Time and again at LondonFuse, we receive emails from around the world wondering who we are and what it is we do. This past month, we were fortunate enough to get a message from John William Orriolla – a Zimbabwean author working on a book of tales from his childhood.

This is the first of what we hope are many such tales, set in John’s childhood home of Harare, Zimbabwe.

This one is simply titled, ‘The Business’. Enjoy!

Father owned a thriving shop in Harare that sold an assortment of goods ranging from toys, radios and television sets to bicycles and key rings.

It was a shop that was bright and bustling, with constant activity, and where money changed hands so often you could smell it in the air.

I would go to my father’s shop as often as I could. His secretary’s name was Jane and there was also Hitman, the bouncer who was named after Brett ‘Hitman’ Hart, a famous wrestler at the time. I do not know what his real name was but our Hitman was one of several shop guards and he was one of my father’s friends.

There was also Bernard, another guard, along with Farai, James and Emanuel who were the repair team. Emanuel was a computer expert who worked together with a technician called Tawanda and between them, these guys could fix anything that was not working properly. Father also owned a small repair shop behind the main shop, which was occupied by James, Emanuel, Tawanda and Farai and this was where a lot of the dirty work was done.

Some of the imported electrical products would arrive damaged, but the guys in the back would put them back together again and make them look brand new so they could be sold at the full price.

James ended up by being fired because a client came to the repair shop one day with a radio that needed to be repaired. James had removed some of the parts then told the client it could not be fixed.

Unfortunately the client knew a thing or two about electronics and when he arrived home he opened up the radio to find that half of the parts were missing. He came back the next day with the police and though father convinced the client to drop the charges against him James was fired.

There was also a team of carpenters who repaired any damaged items in the furniture section. At times they would completely resurrect the dusty pieces of old broken furniture into attractive looking pieces, which father and his salesmen would convince clients were antiques and were often paid sizeable amounts for them.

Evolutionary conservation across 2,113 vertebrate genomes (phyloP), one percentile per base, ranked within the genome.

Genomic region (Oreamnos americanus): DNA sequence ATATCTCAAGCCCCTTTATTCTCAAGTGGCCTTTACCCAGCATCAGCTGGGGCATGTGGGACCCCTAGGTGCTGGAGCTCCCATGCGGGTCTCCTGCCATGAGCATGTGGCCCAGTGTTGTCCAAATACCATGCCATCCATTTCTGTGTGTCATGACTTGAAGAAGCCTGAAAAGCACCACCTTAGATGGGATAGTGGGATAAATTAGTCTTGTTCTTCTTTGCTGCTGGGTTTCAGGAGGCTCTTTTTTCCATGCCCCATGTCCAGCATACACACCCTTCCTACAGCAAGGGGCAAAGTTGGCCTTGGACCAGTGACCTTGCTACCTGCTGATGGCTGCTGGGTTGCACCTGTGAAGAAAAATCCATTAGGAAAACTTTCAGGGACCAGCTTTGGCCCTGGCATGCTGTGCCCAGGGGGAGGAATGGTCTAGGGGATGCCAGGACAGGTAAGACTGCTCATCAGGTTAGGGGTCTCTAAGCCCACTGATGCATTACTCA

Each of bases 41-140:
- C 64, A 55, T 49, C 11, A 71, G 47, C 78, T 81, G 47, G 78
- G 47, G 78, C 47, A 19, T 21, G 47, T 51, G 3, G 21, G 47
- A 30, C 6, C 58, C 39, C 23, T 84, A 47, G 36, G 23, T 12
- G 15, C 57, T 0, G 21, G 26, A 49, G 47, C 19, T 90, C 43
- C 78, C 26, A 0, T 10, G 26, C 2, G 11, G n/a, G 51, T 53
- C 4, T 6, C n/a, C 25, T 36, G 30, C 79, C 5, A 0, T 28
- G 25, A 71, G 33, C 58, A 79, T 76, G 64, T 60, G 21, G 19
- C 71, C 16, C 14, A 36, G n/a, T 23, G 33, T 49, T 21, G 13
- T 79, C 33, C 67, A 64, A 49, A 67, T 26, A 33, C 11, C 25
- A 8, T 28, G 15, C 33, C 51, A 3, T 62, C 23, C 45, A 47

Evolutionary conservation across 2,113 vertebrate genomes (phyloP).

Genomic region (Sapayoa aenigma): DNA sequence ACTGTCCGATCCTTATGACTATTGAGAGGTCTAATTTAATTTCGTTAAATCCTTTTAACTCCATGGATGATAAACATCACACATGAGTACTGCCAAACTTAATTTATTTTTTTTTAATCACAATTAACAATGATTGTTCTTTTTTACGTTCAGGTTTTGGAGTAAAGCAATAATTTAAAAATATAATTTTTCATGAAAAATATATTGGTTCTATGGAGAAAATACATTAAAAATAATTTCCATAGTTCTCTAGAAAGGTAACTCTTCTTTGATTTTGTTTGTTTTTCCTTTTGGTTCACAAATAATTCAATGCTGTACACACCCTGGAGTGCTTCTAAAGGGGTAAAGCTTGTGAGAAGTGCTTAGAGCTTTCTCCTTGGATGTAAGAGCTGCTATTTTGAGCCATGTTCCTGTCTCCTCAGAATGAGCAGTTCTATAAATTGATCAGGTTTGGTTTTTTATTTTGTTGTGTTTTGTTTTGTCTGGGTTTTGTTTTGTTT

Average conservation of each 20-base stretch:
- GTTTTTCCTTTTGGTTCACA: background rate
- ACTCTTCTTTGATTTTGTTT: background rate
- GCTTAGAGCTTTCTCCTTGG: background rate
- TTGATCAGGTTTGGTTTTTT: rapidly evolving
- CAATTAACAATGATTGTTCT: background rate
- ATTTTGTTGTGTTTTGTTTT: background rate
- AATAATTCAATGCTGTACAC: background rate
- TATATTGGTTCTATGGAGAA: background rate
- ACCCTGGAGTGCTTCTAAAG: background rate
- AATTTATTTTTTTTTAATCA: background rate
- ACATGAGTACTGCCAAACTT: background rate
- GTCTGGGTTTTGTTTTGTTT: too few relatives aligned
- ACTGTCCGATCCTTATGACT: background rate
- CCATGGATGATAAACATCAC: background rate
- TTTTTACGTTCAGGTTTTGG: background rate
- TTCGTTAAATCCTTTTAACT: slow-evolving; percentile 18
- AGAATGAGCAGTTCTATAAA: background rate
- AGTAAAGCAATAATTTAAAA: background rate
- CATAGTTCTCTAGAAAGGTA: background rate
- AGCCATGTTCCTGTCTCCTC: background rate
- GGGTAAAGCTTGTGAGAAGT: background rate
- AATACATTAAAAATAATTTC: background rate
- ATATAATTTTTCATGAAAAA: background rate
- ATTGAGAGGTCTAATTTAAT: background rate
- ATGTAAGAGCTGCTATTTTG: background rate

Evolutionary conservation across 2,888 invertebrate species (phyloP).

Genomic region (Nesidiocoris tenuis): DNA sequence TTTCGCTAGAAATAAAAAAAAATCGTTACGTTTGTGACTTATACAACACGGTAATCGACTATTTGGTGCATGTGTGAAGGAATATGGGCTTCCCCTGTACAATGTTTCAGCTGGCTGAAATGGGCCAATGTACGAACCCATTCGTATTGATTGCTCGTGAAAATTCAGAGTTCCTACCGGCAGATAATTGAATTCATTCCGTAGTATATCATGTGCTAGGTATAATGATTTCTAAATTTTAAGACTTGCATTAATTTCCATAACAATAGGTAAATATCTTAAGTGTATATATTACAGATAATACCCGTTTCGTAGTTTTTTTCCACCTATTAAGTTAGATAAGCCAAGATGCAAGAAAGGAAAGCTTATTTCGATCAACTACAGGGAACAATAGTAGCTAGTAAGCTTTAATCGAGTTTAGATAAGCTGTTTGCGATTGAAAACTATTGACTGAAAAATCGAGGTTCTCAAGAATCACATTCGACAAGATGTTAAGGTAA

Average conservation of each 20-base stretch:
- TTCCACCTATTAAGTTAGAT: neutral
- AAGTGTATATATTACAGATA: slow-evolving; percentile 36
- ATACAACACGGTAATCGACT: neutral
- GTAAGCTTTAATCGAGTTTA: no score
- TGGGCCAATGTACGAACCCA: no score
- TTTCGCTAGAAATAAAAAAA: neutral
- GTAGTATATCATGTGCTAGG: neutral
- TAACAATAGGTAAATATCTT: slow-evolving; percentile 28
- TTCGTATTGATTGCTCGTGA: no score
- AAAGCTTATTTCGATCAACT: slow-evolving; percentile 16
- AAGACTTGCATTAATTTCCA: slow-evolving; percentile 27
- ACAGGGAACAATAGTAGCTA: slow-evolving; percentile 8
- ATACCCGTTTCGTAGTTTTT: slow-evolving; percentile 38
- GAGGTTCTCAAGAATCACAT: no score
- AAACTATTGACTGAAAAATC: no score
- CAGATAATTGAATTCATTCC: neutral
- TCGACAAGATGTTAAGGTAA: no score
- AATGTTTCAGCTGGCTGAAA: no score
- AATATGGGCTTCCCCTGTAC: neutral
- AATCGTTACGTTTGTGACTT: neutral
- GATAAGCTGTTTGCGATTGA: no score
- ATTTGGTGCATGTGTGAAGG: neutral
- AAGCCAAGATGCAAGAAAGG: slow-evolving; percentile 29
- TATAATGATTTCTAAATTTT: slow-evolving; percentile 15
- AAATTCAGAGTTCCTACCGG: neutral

I do not remember the names or faces of the entire workforce, but to a child the shop was a very vibrant place where exciting things happened.

Because it was a busy place – and a tempting prospect for thieves due to the large sums of cash it generated – the shop was robbed more than once.

I still clearly remember Hitman’s vivid narration of one of the robberies: It was around half past five in the evening and father had closed the shop to count the money before heading for the bank. Just after the money had been packed into a bag, about ten masked men forced their way into the shop and demanded the cash.

Father was renowned for his quick temper so naturally he became enraged and began screaming at the intruders. The leader of the robbers calmly walked up to father, slapped him across the face then stepped back.

To everyone’s dismay this slap was enough to quell Father midway through his ranting and on seeing their boss being manhandled and silenced with a single slap, the cowardly bouncers and so called heads of security Hitman and Bernard ran for the hills.

According to their fellow employees they ran so hard they bumped the robbers out of the way and were out of the door in a flash. The robbers gave chase and Hitman and Bernard ended up running into a college situated nearby where they hid behind the desk in the principal’s office even as she sat there.

(They later claimed that the robbers had chased them into the college and that they hid behind the principal’s door and watched through the gap between the door and the frame as the robbers passed by the office. But this story is doubtful because it is unlikely that the robbers would have run through the streets and into a college wearing masks.)

The principal’s version was different.

She said that Hitman and Bernard arrived breathless, sobbing and near to tears, begging her to call the police and saying that men were after them even though there were no men in sight. They were so terrified that they were still hiding behind the principal at her desk when the police arrived.

More likely the robbers ran into an alley, took off their masks and disbanded when they failed to catch up with Hitman and Bernard as they fled.

Hitman was well known for having a large mouth as he was very talkative.

He was once beaten by a gang of street kids (who in Harare are notorious for their drug consumption, their thuggish menace, their violence and the fact that they are completely filthy).

They are normally shoeless and have kinky hair.